In addition, the taxpayer would receive a 2019 interest expense deduction of $150,000 (30% of $500,000 ATI) and has an excess business interest expense carryforward of $50,000 in 2020. Section 163(j) imposes a limit on the deductibility of business interest expense equal to the sum of (i) business interest income, (ii) 30% of “Adjusted Taxable Income” (Note that the CARES Act provides an enhanced limitation percentage of 50% in 2019 for corporations. The 50% enhanced limitation for partnerships begins in 2020.), and (iii) floor plan financing interest.

The 2019 deduction incurred by the taxpayer totals $1,150,000.

Example Two: Maintain IRC Section 163(j)(7) Election

Using the initial facts from Example 1, let’s assume the taxpayer decides to maintain the IRC Section 163(j)(7) election from their filed 2018 tax return.

The taxpayer would be able to fully deduct the interest expense for $200,000 in 2019. However, the QIP would be depreciated using ADS, which is a recovery period of 20 years—straight line—and isn’t eligible for bonus depreciation.

The 2019 deduction generated from the QIP is $25,000 (Half-Year convention, Straight-Line per ADS), resulting in a total 2019 deduction of $225,000. Revoking the IRC Section 163(j)(7) for certain taxpayers may provide greater tax deductions as evidenced by Examples 1 and 2.

Example Three: NOL Carryback—Amend 2018 Return

In August 2018, a corporate taxpayer performed a $1 million renovation to a building solely owned by the taxpayer. The renovation was initially capitalized as QIP 39-year straight-line property that wasn’t eligible for bonus depreciation. The taxpayer had 2018 taxable income of $600,000 and has not made the IRC Section 163(j)(7) election.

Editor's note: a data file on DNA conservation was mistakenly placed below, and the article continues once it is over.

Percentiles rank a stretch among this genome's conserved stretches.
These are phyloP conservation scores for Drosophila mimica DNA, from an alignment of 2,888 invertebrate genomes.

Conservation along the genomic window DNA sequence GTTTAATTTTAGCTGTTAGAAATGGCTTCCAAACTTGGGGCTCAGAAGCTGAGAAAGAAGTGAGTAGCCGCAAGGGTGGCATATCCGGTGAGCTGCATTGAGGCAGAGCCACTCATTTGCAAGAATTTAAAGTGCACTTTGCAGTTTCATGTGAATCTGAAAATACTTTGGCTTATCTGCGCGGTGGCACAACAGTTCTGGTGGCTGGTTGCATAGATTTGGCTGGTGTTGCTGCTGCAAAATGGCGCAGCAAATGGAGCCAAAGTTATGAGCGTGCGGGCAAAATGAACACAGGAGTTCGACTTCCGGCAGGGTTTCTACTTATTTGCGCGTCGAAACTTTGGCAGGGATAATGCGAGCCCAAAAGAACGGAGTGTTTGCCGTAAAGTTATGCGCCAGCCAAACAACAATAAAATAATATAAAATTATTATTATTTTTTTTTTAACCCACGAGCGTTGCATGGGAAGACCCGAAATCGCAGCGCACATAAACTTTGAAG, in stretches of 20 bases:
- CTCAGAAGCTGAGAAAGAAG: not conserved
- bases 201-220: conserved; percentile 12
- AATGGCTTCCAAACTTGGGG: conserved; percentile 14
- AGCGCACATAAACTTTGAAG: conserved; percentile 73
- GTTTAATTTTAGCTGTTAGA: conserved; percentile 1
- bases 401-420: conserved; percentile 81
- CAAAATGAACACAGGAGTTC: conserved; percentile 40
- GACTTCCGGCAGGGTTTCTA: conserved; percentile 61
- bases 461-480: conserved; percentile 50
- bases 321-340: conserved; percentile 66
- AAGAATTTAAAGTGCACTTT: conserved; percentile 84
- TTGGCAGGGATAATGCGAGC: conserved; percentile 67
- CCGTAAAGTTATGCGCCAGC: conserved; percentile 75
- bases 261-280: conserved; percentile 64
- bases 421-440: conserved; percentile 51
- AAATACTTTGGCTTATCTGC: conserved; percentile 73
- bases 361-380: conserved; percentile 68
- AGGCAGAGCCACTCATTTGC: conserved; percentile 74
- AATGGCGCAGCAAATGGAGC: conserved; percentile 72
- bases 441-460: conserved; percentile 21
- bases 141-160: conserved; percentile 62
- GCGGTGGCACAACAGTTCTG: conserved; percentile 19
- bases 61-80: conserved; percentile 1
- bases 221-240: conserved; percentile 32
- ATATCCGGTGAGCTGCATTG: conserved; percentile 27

The taxpayer may amend the 2018 tax return under Revenue Procedure 2020-25 to capture the benefit created from the updated 15-year recovery period for QIP in the CARES Act. Of the $1 million deduction from this reclassification, $600,000 would be used to offset the 2018 taxable income. The remaining $400,000 would be eligible for carryback beginning with the 2013 tax year.

By carrying back expenses to years with higher tax rates—years prior to 2018—the taxpayer would generate permanent tax savings.

Example Four: NOL Carryback—2019 Method Change

Assume the same initial facts from Example Three, except the 2019 income for the taxpayer is $600,000.

If the taxpayer would like to capture the benefit from the QIP change on the 2019 tax return, they could do so through an automatic accounting method change Form 3115. Of the $1 million deduction from this reclassification, $600,000 would offset the 2019 taxable income, with the remaining $400,000 eligible for carryback beginning with the 2014 tax year.

Similar to example three, the taxpayer could generate permanent tax savings by using the losses with higher tax rates.